Throughout the early rush, Lansing and the Ameskamps kept their increasingly famous field clear of commercial clutter and free to visit, attributes that became central to its allure. “If this field were in suburban Chicago,” says Marv Maiers, a Dyersville native and veteran Ghost Player, “you’d be paying $10 just to drive down the driveway … They’d be trying to suck the money out of you. And you don’t have to spend a nickel if you don’t want to. You can just come enjoy the show, enjoy the scenery, and enjoy the tranquility.”
But success strained the Lansing-Ameskamp relationship. At times, at home and in court, the families fought bitterly over their vision for the space. The Ameskamps, having leased their property and entered into a profit-sharing agreement with a small group of investors called Left and Center Field of Dreams, wanted to hold more events and build a maze in their cornfield, changes they thought were subtle enough to preserve the site’s rustic reputation. Don Lansing and his wife, Becky, a Colorado transplant he met—naturally—during her 1995 trip to the ball field, feared the overcommercialization and the kitsch that might accompany an expansion of any size. Each side had erected its own entrance sign and gift shop, a redundant yet sensible compromise. In a move that perfectly encapsulated the owners’ mutual scorn, though, the Lansings reportedly posted a placard near their house: The souvenir stand at third base is operated by an out of state investment banking firm and is not associated with the Lansing farm or family. “Everything we want to do, they say no,” Rita Ameskamp lamented in one 1999 newspaper interview. “Sometimes it brings tears to your eyes.”
For most of Dyersville’s other residents, the interfamily feud remained little more than town gossip, and an occasional Japanese tour bus was a small price to pay for the financial and civic jolt the Field of Dreams provided. A sightseeing infrastructure emerged: new restaurants, new shops, a new hotel, all in a town of only about 4,000 people. Baseball and especially the Chicago Cubs have always been popular in this part of the Midwest, but the field established what City Administrator Mick Michel calls “the Dyersville brand.” To paraphrase the film’s signature line, when Universal built that diamond, fans most definitely came.
The field worked its magic for years. As time passed, however, interest began to wane. The movie seemed to fall out of networks’ prime-time rotations; the Ghost Players aged and hung up their cleats; enrollment in Dyersville’s Little League remained steady, but some parents noticed their kids growing more interested in soccer. “People wondered if it was about to run its course,” recalls Mary Ungs‑Sogaard. In the 2000s, Al Ameskamp passed away, and Rita sold her portion of the property to the Lansings, who, in 2010, ready to pass the field along, put all 193 acres on the market.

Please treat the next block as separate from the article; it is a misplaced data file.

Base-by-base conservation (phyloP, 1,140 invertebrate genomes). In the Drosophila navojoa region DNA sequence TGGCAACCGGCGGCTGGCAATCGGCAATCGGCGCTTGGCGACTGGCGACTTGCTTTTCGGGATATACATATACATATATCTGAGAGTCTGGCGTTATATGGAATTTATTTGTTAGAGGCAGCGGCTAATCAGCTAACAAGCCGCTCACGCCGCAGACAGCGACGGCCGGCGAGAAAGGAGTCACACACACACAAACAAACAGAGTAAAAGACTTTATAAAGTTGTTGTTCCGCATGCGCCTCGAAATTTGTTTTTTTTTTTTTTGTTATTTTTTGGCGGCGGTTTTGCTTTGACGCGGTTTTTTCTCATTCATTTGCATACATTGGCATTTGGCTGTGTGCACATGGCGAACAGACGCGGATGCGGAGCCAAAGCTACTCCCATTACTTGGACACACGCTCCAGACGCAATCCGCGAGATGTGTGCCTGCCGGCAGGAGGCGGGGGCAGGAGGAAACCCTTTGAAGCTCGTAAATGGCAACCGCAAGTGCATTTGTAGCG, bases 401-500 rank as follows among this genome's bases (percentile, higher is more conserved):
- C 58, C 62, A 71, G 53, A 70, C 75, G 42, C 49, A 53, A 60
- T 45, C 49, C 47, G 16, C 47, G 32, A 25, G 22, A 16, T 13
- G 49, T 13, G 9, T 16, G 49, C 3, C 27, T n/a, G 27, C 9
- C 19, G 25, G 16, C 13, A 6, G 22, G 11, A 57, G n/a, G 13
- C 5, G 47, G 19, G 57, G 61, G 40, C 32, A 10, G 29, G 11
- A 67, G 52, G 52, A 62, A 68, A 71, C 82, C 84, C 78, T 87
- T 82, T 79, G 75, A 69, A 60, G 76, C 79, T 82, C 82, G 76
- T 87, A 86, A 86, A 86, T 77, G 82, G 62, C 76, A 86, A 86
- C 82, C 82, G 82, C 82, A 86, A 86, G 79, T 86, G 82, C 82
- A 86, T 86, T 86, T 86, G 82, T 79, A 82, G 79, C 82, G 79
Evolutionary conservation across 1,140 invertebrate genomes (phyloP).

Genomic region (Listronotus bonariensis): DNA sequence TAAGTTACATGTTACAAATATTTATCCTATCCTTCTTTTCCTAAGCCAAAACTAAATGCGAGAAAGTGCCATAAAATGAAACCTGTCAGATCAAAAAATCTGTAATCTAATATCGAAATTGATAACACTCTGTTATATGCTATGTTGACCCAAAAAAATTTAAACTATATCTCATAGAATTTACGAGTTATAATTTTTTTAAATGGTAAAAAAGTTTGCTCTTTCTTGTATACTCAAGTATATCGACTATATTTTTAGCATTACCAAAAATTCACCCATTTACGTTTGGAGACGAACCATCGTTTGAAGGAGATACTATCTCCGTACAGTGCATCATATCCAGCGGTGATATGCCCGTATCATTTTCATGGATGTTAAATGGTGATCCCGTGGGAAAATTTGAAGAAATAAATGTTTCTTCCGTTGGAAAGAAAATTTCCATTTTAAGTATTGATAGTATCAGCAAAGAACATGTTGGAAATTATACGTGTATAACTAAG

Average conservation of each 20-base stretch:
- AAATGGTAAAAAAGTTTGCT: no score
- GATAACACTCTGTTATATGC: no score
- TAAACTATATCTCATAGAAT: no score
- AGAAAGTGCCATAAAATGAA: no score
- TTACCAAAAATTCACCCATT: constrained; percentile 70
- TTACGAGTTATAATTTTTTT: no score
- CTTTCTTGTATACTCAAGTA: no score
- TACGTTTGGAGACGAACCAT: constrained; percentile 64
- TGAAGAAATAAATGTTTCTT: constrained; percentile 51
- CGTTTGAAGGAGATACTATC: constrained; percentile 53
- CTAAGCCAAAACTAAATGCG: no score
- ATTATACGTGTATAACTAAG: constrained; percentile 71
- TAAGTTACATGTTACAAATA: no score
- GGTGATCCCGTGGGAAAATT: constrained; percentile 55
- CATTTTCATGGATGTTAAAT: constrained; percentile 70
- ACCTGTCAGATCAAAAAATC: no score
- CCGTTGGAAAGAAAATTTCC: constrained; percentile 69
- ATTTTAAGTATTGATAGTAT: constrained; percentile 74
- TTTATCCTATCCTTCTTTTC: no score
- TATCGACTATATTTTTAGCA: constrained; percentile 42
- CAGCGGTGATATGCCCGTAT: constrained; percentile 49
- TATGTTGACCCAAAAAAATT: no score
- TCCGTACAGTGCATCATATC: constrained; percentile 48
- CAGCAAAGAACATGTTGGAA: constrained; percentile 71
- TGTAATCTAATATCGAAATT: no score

Rumors soon rippled through Dyersville’s coffee klatches about who might buy the site. Would a corporate group snatch it up? What about Kevin Costner himself? What would become of the place? The answer came in October 2011, when two suburban Chicagoans, Denise Stillman and her husband, Mike, announced their purchase of the field and the adjoining farm.
Denise Stillman had ambitious plans. In the land to the north and west of the movie site (which she promised would remain cost-free and undefiled), she proposed building what she called All-Star Ballpark Heaven: a giant, 24-field baseball-and-softball complex, loosely modeled after Cooperstown Dreams Park, a tournament camp near the National Baseball Hall of Fame and Museum, in New York. When fully operational, she claimed, the facility—a kind of Cooperstown West—would be able to host 152 teams for 13 consecutive summer weeks.
This was not some fly-by-night scheme. Stillman, a marketing and planning consultant with an M.B.A. from Northwestern, had compiled research about the youth-sports market, contacted coaches to determine whether a Field of Dreams tournament would hold cachet, and bounced the idea off business leaders in Dyersville to see whether they thought it was feasible. “The former owners had zero basis and no mortgage, nothing else to pay,” she says. “They could afford to keep it as it was. Based on the mortgage, you need to build something bigger—you can’t just sell T‑shirts. So what’s the smallest project we could build and still make the numbers work?”
Over the next year, the Dyersville City Council annexed land, made a few zoning changes to accommodate the proposal, and approved a development agreement to minimize the risk to taxpayers. Stillman, working full-time on the project, organized a team of construction managers, engineers, and lawyers to execute her vision. To help fund it, she created a limited-liability company called Go the Distance Baseball, which attracted the attention of the Hall of Fame third baseman Wade Boggs and the Friends star Matthew Perry, among others, who signed on as partners. Go the Distance Baseball finally closed on the property in December 2012, for a reported $3.4 million, and Stillman signaled her intention to begin running tournaments in 2014.
To Dyersville’s mayor, Jim Heavens, who had for years worried about the fading value of the town’s principal asset, it seemed like a dream come true. “Here we had a nice couple that came to Dyersville and said they want to invest $70 million in our town,” he told me. “I can remember walking out of our first meeting thinking, Wow, I hit the jackpot here.”